FOUNDED in the 1970s alongside Canada’s Federal Government, KeyLeaf — known then as POS Bio-Sciences (Proteins, Oils and Starches) — set out with a target of commercializing canola in hopes of assisting Canadian farmers to move up the value chain with ingredient development. The facility’s establishment was centred on creating a multi-purpose institute to study oilseeds and grains. As a publicly supported research facility, POS assisted companies in research and development work and the commercialization of proteins, oils and starches.
“We were created to help out with the processing of canola in the prairies and this continued throughout the history of our company,” said KeyLeaf’s Vice President of Global Sales and Business Development, Justin White. With canola being the largest crop by hectare grown in Saskatchewan, KeyLeaf established their Saskatoon-based company in the heart of canola development. The company rebranded to KeyLeaf Life Sciences (KeyLeaf for short) in 2019 with a strategic initiative to commercialize finished plant-based ingredients. The company currently specializes in food, nutraceutical and beverage ingredients while prioritizing transparency during the various phases of ingredient processing. Today, KeyLeaf attracts clients from across the globe who turn to the company for continued innovation in ingredient commercialization.
“We get contacted by companies who know we have the expertise to process their particular biomass or crop to their target specifications,” said White. “Having a nearby facility is very appealing for practical reasons as this plays into the logistics and stability of the material. Another bonus for companies who reach out to us is that we can, in many cases, diversify their portfolio by offering value-added products that perhaps they had not considered using until we engaged with them.”
With the evolution of the 21st century food industry, KeyLeaf has shifted their focus on plant-based food solutions. The company has two facilities — one in Saskatoon and one in Batavia, Illinois. The Canadian facility is of considerable size with 11 laboratories and seven areas dedicated to plant processing. With 52,000 sq. ft. of space, the facility contains world-class equipment that enables KeyLeaf to provide ingredient solutions across the globe.
“The plant-based industry continues to grow. Right now, there is a race to come up with the next plant-based protein,” said White. White says the Canadian facility has seen an immense demand for plant-based protein extraction. He also notes an increase in re- quests for research and development (R&D) services for hempseed concentrate and isolate projects.
“With everything going on regarding climate, government initiatives, and people’s mentality changing towards discovering what foods they like to eat, what tastes good, and what fits in their budgets, we are in the eye of the storm and keeping lockstep with demand and innovation, which is burgeoning at the moment,” said White. KeyLeaf excels in ingredient scale-up, which involves taking the initial innovation, whether it be from an academic researcher or company, and bringing the product to a commercial scale.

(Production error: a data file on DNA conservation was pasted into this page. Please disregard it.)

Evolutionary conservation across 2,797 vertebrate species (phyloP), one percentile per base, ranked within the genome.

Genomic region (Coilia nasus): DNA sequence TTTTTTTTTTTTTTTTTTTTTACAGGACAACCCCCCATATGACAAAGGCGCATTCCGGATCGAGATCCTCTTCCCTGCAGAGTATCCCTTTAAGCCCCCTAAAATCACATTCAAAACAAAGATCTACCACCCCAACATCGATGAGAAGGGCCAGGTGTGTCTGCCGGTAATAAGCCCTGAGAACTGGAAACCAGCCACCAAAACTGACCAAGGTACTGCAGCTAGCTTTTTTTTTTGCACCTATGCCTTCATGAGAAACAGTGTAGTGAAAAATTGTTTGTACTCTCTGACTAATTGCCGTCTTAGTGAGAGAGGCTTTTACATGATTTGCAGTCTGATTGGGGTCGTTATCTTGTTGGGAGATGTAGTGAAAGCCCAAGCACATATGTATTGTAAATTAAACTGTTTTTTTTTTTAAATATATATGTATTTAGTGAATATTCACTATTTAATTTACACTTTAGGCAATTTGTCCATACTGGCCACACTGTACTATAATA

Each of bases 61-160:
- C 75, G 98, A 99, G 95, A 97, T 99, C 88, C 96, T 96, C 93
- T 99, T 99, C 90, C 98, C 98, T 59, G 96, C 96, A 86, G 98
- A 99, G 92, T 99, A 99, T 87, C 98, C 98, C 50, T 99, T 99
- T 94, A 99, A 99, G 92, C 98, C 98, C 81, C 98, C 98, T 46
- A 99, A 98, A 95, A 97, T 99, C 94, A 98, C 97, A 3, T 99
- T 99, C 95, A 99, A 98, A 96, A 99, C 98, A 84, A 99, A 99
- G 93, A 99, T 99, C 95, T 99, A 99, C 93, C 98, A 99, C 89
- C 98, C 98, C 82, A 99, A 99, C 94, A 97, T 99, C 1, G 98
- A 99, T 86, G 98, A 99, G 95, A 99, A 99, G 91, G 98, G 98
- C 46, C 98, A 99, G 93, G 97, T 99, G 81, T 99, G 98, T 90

“We divide up the innovation into two different areas. One is we create our own finishing ingredients for ourselves or for our clients. The other is that clients can come to us with a bio-mass and take advantage of our expertise in the pilot scale-up phase of R&D,” said White. “For example, on the left-hand side you have the initial concept with ideas of budgeting and then you have the process that is developed in a lab. After the lab, you have the pilot-scale up, which requires equipment that is similar in design, shape and capability. Once the concept has been proven, you can hand it off to the client or they can hire you to do manufacturing for them at full-scale.”
In 2019, KeyLeaf was acquired by Canopy Growth Corporation — a leader in cannabis and hemp extraction, for the purpose of ex- tracting cannabinoids and accessing Key-Leaf’s extraction know-how. In the meantime, KeyLeaf developed a high-density 60 per cent hemp protein concentrate ideal for plant- based protein. The protein can be used for a wide variety of applications including breads, crackers, cookies, cereals, protein shakes and plant-based ice cream. KeyLeaf also produces a cold pressed and filtered hemp oil, which can be added into a variety of liquid-based condiments such as sauces and salad dressings. As KeyLeaf continues to expand and exceed expectations, the company sees growth in plant-based protein and hemp. The company doubled revenues in 2021 compared to the previous year. For 2022, KeyLeaf is aiming to achieve a 15-20 per cent increase.
“There is not enough capacity for pilot scale-up expertise as well as capacity for equipment in North America,” said White. “We realized we need to focus on what is in high demand and we decided to redirect our resources towards the pilot scale-up phase and less towards the bench-top phase.”
With specialized process equipment on hand along with a team of highly skilled technical staff with decades of expertise, KeyLeaf has attracted the attention of companies hoping to bring their products to the marketplace. White, who is based in the United States, says STEP has assisted with connections which have diversified their customer base.
“When I joined POS and I became exposed to STEP, I was amazed by the professionalism and packaging of the services offered. I’ve experienced similar organizations in the United States and unfortunately, they were strapped for resources or only focused on large companies. With STEP, there is a dedicated person that is focused on you, and they lay out exactly what it is they can do to help you,” said White.
“We are optimistic about KeyLeaf’s future, and we feel we are in the right place, at the right time, with the right people and services to meet the growing demand of the global plant-based market trend.”